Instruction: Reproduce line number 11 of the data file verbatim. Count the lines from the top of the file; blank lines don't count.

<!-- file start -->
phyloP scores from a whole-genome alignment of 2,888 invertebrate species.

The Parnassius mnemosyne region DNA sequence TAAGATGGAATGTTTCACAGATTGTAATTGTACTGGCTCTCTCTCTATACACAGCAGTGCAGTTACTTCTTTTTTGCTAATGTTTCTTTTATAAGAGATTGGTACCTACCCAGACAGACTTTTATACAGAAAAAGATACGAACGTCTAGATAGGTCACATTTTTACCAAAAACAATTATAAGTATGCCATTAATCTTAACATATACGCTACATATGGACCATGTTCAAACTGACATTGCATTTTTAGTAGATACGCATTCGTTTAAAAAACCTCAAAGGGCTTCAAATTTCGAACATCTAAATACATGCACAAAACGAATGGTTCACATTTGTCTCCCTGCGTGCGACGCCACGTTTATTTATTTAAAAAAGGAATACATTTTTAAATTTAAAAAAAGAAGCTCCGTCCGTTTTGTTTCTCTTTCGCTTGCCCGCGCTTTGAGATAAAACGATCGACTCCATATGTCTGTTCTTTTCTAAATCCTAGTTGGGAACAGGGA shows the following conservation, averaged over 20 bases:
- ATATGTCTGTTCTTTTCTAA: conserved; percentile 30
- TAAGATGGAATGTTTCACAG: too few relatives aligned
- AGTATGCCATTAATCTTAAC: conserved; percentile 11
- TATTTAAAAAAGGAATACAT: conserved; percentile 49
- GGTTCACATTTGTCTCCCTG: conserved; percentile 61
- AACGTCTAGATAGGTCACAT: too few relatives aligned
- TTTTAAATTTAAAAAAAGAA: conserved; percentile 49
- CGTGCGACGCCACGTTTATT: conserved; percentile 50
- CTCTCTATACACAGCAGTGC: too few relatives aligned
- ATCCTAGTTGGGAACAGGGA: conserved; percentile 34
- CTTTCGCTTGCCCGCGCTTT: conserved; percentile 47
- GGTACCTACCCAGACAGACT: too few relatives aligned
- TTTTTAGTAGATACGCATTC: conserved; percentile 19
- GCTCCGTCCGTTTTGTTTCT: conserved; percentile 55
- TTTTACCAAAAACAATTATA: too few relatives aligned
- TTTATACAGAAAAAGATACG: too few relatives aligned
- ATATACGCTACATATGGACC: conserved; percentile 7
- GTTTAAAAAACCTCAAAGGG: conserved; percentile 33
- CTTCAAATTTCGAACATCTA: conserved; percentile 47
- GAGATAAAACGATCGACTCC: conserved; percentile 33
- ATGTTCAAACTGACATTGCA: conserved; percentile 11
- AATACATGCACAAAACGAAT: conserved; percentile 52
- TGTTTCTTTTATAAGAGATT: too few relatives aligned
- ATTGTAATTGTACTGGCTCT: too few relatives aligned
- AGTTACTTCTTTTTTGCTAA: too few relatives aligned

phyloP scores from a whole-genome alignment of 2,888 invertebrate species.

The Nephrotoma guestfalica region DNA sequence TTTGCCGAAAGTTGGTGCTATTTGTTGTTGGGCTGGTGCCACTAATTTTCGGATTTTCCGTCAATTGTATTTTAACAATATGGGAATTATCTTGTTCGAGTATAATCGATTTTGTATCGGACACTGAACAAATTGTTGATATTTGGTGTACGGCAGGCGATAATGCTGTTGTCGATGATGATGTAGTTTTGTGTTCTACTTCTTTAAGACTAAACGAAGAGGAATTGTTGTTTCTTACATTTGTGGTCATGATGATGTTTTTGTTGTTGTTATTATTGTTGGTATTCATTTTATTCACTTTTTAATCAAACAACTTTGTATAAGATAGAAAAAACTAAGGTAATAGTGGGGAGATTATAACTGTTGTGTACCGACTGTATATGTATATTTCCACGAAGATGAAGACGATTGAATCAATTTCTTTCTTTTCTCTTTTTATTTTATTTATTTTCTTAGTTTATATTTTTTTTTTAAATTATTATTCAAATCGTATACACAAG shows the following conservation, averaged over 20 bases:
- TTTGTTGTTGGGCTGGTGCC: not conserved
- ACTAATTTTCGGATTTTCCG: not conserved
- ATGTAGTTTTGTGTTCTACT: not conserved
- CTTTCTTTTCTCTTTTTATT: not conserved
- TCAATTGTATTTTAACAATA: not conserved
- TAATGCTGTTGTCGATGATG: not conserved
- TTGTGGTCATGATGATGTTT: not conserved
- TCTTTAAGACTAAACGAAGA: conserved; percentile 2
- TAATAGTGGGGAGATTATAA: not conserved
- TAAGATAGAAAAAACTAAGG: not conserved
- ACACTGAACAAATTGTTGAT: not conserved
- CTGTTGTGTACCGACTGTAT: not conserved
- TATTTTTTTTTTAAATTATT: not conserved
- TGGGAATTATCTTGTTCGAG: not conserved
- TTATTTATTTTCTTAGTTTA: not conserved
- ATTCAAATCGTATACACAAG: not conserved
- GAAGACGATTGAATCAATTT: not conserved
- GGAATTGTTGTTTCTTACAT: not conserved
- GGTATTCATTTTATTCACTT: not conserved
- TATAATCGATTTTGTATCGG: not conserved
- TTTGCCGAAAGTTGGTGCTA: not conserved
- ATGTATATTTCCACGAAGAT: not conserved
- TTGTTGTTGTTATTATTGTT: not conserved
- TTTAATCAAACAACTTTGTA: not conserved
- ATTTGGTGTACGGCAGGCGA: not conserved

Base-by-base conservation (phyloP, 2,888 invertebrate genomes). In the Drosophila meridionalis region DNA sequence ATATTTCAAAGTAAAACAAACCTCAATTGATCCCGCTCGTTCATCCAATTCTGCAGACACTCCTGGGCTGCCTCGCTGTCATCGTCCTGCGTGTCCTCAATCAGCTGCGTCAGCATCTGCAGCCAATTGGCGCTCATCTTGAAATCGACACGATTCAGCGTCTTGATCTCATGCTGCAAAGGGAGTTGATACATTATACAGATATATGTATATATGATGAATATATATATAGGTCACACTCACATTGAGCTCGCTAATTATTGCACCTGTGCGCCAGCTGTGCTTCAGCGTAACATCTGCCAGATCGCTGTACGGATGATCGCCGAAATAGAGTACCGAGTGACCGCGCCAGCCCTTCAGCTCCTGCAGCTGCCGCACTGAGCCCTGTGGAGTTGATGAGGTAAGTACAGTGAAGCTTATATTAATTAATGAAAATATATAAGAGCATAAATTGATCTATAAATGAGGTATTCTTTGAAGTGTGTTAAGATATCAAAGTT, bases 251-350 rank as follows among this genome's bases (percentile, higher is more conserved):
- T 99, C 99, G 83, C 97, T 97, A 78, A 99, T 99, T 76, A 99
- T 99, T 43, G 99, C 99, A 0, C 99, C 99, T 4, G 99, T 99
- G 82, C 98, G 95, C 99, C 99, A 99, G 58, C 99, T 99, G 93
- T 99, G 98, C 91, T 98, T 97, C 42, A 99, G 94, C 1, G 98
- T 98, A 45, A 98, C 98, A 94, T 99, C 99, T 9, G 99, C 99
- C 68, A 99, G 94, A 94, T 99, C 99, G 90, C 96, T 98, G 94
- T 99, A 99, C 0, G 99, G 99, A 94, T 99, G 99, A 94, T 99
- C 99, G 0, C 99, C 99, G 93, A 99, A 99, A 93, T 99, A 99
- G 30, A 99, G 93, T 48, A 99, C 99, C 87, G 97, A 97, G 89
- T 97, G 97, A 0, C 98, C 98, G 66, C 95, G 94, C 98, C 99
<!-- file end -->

- CTCTCTATACACAGCAGTGC: too few relatives aligned